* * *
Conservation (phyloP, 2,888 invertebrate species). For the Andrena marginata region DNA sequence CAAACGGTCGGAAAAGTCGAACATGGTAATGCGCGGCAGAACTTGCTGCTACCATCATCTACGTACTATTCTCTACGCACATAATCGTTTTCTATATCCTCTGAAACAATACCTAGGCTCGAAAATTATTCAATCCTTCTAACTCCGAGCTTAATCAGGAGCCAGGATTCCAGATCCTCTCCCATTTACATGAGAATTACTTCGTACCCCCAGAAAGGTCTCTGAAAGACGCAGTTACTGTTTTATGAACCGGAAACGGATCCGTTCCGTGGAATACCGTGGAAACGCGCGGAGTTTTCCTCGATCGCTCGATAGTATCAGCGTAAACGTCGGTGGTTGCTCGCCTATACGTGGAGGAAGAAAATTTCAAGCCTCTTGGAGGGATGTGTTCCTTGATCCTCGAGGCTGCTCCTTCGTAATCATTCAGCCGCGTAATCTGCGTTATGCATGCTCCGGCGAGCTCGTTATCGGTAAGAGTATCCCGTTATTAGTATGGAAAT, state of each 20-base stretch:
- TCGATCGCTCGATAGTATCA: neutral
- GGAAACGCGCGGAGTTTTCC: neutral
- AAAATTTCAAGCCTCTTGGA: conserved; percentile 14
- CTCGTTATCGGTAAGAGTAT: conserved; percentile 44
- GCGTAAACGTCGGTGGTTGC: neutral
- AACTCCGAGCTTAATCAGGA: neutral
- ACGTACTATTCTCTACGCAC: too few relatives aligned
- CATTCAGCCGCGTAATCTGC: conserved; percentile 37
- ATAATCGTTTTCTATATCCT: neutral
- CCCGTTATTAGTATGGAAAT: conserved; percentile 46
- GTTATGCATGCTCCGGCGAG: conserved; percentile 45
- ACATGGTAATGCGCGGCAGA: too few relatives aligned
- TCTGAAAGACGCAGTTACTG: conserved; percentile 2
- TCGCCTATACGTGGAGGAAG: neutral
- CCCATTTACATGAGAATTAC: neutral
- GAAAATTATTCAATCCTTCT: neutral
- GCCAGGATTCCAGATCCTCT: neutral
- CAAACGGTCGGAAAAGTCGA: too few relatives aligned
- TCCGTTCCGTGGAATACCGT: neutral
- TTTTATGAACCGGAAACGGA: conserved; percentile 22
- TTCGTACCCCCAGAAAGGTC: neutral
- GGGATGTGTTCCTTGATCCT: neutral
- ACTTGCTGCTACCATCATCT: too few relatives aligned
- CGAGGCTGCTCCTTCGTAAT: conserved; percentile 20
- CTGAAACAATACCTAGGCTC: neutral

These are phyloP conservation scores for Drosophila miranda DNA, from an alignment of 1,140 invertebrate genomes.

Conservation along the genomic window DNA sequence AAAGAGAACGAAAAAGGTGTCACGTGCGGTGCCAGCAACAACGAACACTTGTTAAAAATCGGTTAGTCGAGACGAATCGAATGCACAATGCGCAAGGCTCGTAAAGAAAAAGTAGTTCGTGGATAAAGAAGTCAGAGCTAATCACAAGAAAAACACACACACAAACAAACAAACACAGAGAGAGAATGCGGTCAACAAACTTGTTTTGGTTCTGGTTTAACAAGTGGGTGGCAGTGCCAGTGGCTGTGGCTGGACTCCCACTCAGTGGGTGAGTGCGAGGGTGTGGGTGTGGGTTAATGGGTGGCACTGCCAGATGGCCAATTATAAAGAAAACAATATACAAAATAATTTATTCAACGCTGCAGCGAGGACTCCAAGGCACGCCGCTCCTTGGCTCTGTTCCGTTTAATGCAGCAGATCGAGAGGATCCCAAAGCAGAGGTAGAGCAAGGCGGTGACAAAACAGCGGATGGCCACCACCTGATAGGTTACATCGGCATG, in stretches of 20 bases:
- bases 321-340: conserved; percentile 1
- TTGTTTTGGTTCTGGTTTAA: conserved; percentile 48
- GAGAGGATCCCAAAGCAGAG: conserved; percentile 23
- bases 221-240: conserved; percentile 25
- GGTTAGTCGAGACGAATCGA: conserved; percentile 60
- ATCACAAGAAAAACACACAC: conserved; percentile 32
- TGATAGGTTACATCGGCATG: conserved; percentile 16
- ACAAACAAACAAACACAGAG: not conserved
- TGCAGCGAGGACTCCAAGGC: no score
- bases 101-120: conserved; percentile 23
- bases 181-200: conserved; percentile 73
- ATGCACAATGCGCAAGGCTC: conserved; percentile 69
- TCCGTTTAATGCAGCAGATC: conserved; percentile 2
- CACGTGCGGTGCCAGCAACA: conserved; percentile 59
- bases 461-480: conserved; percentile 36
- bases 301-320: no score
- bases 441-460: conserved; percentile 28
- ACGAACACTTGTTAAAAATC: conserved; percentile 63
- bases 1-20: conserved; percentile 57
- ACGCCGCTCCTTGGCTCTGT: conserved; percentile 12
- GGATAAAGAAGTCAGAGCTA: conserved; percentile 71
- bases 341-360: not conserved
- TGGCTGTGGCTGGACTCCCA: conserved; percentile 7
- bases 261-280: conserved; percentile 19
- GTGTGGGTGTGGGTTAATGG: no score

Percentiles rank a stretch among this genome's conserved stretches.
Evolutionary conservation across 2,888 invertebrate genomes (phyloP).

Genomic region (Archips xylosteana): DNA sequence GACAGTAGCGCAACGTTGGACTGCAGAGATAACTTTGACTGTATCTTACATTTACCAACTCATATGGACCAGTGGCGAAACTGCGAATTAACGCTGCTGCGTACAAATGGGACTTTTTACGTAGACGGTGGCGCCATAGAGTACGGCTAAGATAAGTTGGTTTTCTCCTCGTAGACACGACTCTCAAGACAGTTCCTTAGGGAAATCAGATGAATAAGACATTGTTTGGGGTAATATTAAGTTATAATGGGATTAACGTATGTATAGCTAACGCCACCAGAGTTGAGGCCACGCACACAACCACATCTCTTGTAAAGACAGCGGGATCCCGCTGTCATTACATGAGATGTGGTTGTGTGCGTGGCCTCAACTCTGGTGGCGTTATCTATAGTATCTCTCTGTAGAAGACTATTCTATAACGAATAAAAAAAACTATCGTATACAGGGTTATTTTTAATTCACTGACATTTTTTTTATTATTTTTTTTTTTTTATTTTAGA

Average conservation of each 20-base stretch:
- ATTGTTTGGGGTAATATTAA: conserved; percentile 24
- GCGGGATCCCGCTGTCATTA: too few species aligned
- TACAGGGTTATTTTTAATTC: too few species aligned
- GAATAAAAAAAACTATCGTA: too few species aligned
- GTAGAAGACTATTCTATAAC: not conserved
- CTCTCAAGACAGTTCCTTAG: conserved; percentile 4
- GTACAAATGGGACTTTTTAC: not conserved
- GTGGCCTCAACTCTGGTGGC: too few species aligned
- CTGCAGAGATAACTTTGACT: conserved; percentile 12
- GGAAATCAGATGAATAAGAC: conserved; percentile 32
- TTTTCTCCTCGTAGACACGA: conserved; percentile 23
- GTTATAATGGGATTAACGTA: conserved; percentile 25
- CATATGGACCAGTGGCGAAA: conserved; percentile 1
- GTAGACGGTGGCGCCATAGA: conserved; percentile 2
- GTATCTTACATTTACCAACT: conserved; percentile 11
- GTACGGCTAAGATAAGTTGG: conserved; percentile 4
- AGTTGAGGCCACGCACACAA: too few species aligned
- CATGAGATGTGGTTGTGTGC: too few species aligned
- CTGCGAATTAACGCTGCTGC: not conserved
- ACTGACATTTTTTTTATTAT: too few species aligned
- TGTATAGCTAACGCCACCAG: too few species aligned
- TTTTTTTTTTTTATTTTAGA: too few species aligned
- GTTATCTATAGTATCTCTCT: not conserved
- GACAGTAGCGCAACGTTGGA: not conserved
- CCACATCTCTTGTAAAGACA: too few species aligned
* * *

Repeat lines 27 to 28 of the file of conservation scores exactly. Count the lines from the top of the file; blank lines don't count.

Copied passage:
These are phyloP conservation scores for Drosophila miranda DNA, from an alignment of 1,140 invertebrate genomes.

Conservation along the genomic window DNA sequence AAAGAGAACGAAAAAGGTGTCACGTGCGGTGCCAGCAACAACGAACACTTGTTAAAAATCGGTTAGTCGAGACGAATCGAATGCACAATGCGCAAGGCTCGTAAAGAAAAAGTAGTTCGTGGATAAAGAAGTCAGAGCTAATCACAAGAAAAACACACACACAAACAAACAAACACAGAGAGAGAATGCGGTCAACAAACTTGTTTTGGTTCTGGTTTAACAAGTGGGTGGCAGTGCCAGTGGCTGTGGCTGGACTCCCACTCAGTGGGTGAGTGCGAGGGTGTGGGTGTGGGTTAATGGGTGGCACTGCCAGATGGCCAATTATAAAGAAAACAATATACAAAATAATTTATTCAACGCTGCAGCGAGGACTCCAAGGCACGCCGCTCCTTGGCTCTGTTCCGTTTAATGCAGCAGATCGAGAGGATCCCAAAGCAGAGGTAGAGCAAGGCGGTGACAAAACAGCGGATGGCCACCACCTGATAGGTTACATCGGCATG, in stretches of 20 bases: